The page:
Staphylokinase Promotes the Establishment of Staphylococcus aureus Skin Infections While Decreasing Disease Severity
2013 (English)In: Journal of Infectious Diseases, ISSN 0022-1899, Vol. 208, no 6, 990-999 p.Article in journal (Refereed) Published
Skin infections are frequently caused by Staphylococcus aureus and can lead to a fatal sepsis. The microbial mechanisms controlling the initiation and progression from mild skin infection to a severe disseminated infection remain poorly understood. Using a combination of clinical data and in vitro and ex vivo assays, we show that staphylokinase, secreted by S. aureus, promoted the establishment of skin infections in humans and increased bacterial penetration through skin barriers by activating plasminogen. However, when infection was established, the interaction between staphylokinase and plasminogen did not promote systemic dissemination but induced the opening and draining of abscesses and decreased disease severity in neutropenic mice. Also, increased staphylokinase production was associated with noninvasive S. aureus infections in patients. Our results point out the dual roles of staphylokinase in S. aureus skin infections as promoting the establishment of infections while decreasing disease severity.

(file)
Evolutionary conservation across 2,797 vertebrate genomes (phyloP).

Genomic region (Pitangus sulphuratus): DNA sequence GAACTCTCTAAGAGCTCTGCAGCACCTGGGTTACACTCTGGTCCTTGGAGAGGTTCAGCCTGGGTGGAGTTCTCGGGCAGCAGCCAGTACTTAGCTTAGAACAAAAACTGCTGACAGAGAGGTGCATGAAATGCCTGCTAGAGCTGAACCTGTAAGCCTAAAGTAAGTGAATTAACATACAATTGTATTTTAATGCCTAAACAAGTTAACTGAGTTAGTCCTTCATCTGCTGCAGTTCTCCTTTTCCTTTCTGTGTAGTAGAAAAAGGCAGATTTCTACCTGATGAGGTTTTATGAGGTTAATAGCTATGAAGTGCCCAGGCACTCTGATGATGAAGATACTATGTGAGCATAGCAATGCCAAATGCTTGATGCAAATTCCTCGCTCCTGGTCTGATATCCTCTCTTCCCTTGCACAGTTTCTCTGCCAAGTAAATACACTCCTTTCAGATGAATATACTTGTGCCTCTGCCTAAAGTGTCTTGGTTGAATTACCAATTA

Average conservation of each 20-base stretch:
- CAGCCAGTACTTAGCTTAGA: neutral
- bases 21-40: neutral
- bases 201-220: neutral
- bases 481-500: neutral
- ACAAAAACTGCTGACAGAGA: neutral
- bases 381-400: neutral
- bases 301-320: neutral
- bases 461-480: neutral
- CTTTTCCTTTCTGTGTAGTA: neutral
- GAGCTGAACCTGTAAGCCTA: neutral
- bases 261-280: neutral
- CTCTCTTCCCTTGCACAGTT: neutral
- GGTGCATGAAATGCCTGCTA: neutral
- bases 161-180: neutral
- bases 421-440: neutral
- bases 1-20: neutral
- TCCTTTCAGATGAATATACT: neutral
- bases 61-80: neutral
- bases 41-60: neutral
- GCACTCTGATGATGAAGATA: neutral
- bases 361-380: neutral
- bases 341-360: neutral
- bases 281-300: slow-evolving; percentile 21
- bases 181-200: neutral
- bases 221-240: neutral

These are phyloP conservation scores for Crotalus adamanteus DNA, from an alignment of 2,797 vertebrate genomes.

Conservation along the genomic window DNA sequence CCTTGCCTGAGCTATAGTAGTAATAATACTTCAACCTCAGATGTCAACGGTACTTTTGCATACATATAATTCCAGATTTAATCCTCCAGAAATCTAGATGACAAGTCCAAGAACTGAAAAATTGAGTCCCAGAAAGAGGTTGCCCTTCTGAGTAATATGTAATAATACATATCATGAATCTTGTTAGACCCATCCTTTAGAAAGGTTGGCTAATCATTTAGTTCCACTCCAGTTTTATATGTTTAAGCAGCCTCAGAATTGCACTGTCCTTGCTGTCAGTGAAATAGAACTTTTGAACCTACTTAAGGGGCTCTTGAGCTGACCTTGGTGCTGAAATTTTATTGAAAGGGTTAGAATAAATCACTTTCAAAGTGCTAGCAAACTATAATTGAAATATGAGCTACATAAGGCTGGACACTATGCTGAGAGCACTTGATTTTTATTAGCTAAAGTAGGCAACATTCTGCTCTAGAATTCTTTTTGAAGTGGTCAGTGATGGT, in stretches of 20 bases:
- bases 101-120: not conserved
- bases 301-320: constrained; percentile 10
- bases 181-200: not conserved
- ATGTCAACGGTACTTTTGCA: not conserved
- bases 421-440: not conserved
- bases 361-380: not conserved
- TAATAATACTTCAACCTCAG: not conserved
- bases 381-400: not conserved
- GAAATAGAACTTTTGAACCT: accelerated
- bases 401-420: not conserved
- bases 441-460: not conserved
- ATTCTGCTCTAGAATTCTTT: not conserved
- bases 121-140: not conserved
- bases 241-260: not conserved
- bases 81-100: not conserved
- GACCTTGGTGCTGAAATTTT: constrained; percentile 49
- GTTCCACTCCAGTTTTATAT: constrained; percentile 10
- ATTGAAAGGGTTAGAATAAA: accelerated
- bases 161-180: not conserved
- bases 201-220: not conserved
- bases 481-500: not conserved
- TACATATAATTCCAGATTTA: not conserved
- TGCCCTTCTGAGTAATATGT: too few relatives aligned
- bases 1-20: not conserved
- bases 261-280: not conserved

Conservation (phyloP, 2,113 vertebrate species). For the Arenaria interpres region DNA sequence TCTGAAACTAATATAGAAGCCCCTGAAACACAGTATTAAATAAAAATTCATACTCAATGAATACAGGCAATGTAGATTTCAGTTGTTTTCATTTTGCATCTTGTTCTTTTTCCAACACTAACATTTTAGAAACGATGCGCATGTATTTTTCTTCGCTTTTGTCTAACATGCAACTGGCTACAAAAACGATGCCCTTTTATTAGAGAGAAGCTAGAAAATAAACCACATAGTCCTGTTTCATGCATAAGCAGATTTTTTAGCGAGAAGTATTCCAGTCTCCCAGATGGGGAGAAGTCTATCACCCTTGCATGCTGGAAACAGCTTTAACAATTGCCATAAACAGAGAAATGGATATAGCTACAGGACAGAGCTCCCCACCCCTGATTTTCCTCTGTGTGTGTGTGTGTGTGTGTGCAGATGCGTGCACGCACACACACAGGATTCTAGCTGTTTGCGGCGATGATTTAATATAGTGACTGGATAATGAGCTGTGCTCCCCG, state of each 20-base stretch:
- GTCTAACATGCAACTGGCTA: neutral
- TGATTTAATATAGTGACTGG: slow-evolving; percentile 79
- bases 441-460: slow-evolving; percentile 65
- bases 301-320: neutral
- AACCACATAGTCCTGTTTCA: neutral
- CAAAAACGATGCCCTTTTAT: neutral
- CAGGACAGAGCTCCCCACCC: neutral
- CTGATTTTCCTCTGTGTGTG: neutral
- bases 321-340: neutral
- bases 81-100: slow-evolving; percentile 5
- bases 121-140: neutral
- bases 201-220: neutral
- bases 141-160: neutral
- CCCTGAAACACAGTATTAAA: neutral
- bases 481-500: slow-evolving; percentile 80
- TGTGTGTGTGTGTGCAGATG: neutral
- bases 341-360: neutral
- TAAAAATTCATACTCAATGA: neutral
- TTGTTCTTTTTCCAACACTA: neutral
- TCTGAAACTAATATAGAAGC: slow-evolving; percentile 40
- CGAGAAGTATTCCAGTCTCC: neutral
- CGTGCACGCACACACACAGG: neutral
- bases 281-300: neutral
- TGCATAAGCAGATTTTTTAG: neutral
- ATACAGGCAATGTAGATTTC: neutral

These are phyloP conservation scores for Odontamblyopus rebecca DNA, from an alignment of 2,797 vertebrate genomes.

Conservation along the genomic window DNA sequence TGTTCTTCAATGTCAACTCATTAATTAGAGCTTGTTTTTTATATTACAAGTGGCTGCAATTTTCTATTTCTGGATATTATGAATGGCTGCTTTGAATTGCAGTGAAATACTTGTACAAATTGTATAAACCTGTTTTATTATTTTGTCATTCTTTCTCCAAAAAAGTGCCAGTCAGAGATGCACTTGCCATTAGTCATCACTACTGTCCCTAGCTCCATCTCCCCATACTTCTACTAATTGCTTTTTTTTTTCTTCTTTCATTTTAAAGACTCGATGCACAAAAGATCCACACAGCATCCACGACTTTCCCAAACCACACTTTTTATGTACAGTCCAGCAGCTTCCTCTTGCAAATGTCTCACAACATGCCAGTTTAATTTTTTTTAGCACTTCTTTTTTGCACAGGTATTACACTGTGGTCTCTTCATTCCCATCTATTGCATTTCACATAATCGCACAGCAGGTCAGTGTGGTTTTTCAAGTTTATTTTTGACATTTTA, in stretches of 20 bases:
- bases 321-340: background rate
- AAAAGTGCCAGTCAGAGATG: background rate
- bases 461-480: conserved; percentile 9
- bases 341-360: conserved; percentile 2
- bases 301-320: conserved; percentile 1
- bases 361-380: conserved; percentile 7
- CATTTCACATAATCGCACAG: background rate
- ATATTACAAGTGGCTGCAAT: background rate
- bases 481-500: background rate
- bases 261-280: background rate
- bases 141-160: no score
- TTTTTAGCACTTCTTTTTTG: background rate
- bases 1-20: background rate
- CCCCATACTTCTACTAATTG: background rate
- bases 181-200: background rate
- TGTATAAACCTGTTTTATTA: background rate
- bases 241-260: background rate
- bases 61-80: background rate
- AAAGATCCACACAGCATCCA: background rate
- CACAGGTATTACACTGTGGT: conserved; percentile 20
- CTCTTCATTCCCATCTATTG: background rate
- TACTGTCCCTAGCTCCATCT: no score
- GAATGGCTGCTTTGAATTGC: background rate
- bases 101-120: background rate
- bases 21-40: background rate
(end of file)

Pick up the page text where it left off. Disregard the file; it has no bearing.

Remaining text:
Place, publisher, year, edition, pages
Oxford University Press, 2013. Vol. 208, no 6, 990-999 p.
staphylococcus, staphylokinase, plasminogen, skin infection, mouse model, pathogen-host relation
Immunology in the medical area Microbiology in the medical area Infectious Medicine
IdentifiersURN: urn:nbn:se:umu:diva-81832DOI: 10.1093/infdis/jit288ISI: 000324510200015OAI: oai:DiVA.org:umu-81832DiVA: diva2:659221